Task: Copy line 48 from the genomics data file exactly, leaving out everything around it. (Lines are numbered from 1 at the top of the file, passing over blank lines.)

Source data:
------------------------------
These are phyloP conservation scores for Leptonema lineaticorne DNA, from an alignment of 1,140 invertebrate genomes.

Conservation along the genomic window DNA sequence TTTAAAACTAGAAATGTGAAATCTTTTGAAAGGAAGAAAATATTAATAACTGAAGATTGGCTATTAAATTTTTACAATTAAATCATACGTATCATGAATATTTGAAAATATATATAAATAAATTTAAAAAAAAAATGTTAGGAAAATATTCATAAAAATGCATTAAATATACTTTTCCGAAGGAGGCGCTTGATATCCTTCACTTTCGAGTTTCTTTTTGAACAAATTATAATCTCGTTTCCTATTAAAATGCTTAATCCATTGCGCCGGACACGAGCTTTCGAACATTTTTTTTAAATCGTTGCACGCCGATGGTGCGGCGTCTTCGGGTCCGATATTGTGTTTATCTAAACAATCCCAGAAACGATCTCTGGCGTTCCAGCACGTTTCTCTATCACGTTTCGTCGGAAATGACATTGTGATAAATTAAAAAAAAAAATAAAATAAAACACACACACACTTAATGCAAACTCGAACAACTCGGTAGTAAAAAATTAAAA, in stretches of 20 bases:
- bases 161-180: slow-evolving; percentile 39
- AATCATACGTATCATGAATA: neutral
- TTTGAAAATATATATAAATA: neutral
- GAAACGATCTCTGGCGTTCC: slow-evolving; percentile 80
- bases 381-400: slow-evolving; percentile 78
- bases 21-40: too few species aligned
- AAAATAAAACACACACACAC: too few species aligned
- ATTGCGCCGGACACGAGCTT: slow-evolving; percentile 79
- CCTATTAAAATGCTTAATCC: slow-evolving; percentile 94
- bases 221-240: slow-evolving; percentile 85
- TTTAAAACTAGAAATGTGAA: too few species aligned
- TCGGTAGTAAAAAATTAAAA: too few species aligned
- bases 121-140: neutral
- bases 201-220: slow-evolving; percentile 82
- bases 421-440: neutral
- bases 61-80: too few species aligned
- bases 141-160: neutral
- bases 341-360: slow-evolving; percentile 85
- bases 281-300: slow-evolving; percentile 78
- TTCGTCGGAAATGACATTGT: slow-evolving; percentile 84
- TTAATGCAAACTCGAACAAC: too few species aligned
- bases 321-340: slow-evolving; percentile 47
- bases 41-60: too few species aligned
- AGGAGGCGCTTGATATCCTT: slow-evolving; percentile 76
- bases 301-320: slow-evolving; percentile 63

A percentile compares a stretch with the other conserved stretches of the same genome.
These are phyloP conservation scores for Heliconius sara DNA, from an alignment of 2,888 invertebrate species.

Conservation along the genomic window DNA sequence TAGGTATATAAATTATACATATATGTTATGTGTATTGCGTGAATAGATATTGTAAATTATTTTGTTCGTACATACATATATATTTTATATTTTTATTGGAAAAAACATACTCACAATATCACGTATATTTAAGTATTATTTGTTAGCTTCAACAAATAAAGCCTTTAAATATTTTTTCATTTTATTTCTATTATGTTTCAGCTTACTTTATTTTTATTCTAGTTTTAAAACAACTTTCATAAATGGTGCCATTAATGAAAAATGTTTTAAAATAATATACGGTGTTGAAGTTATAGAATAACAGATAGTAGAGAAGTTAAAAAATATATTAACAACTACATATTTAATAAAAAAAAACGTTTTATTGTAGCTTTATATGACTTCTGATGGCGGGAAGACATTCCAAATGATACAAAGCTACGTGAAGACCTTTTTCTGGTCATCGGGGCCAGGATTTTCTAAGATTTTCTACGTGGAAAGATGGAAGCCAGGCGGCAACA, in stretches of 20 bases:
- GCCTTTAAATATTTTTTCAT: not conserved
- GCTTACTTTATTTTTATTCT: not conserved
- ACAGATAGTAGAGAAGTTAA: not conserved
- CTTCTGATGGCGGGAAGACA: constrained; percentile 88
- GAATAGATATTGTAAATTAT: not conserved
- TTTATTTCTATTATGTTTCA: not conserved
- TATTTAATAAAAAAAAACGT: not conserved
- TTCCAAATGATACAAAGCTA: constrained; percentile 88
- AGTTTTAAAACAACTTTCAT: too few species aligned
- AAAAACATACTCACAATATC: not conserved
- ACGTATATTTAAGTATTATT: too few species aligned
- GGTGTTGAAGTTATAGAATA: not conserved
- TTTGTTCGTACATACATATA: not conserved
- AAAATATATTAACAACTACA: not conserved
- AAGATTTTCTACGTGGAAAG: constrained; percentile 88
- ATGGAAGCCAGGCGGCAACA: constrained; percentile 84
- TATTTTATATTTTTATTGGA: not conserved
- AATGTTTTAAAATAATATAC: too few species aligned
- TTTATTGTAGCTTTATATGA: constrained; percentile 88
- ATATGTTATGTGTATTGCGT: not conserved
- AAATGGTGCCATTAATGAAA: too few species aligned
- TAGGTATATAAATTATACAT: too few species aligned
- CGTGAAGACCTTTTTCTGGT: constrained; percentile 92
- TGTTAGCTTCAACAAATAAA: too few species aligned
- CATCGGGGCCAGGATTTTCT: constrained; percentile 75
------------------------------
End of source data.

- AATGTTTTAAAATAATATAC: too few species aligned